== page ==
because actions by the debtor usually produce recovery for the estate (or leave its
value unaffected). No-risk propositions with the debtor in control do not present
any of the concerns that lead to collective proceedings, such as races among
creditors to dismember assets or jump the priority queue. As a practical matter,
however, [the debtor’s] declaratory judgment action exposes the estate to exactly
the same risk as [the patentee’s infringement claims]: to lose the action is to suffer a
judgment that [the debtor] infringed the patents. Concrete relief might await the
lapse of the automatic stay, but the writing on the wall would be as ominous as a
formal opinion deciding the entire case on the merits in [the patentee’s] favor.
Id. Judge Easterbrook then pointed out that “[n]othing in § 362(a) suggests any difference
between legal and equitable relief” and stayed the debtor’s claim for declaratory judgment of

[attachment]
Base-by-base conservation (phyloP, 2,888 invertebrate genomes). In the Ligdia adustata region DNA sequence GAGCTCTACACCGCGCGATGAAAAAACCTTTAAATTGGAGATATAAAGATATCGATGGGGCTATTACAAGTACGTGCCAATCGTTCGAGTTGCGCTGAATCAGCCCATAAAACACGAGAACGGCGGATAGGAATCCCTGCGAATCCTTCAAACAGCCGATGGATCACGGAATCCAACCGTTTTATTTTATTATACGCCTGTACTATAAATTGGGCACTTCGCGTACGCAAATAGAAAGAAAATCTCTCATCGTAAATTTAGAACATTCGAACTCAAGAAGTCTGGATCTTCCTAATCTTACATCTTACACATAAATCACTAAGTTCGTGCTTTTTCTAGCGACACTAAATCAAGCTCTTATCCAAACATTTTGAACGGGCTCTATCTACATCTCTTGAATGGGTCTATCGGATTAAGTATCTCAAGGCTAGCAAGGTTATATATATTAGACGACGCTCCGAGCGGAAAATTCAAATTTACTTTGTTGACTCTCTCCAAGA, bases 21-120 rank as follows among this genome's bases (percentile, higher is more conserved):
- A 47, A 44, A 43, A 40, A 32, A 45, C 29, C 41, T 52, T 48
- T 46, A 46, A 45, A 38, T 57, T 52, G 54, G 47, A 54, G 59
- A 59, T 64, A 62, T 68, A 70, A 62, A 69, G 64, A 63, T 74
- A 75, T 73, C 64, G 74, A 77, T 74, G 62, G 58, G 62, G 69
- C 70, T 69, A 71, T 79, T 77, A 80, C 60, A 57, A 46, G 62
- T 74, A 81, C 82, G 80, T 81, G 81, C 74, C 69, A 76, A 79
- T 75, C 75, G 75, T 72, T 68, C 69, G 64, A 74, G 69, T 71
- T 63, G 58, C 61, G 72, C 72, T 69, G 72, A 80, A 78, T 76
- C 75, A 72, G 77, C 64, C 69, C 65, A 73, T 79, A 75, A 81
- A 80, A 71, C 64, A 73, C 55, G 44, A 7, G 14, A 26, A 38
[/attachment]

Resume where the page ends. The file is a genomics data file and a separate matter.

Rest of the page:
noninfringement along with the patentee’s counterclaim for patent infringement against the debtor
and request injunctive relief. Id. at 976-77.
As in In re Mahurkar, the counterclaims for declaratory judgment of noninfringement,
invalidity, and unenforceability brought by Gottrox’s in this patent infringement action are
inextricably intertwined with 360 Electrical’s infringement claims against Gottrox. This is
because, for all practical purposes, ruling on Gottrox’s counterclaims for declaratory judgment of
noninfringement, invalidity, and unenforceability would decide the liability issues of 360
Electrical’s patent infringement suit against Gottrox. Consequently, the Court cannot rule on the
counterclaims brought by Gottrox without also ruling on the claims against Gottrox, thus violating
the automatic stay applying to all claims against Gottrox. For this reason, the Court holds that the
automatic stay occasioned by Gottrox’s bankruptcy filing applies not only to 360 Electrical’s
patent infringement claims but also to Gottrox’s counterclaims for declaratory judgment of
noninfringement, invalidity, and unenforceability.
For the reasons discussed above, the Court STAYS this case pending the conclusion of the
bankruptcy proceedings filed by Gottrox, Case No. 11-33074 in the United States Bankruptcy
Court for the Northern District of Illinois.
IT IS SO ORDERED.
SIGNED this 17th day of August, 2011.
T. JOHN WARD
UNITED STATES DISTRICT JUDGE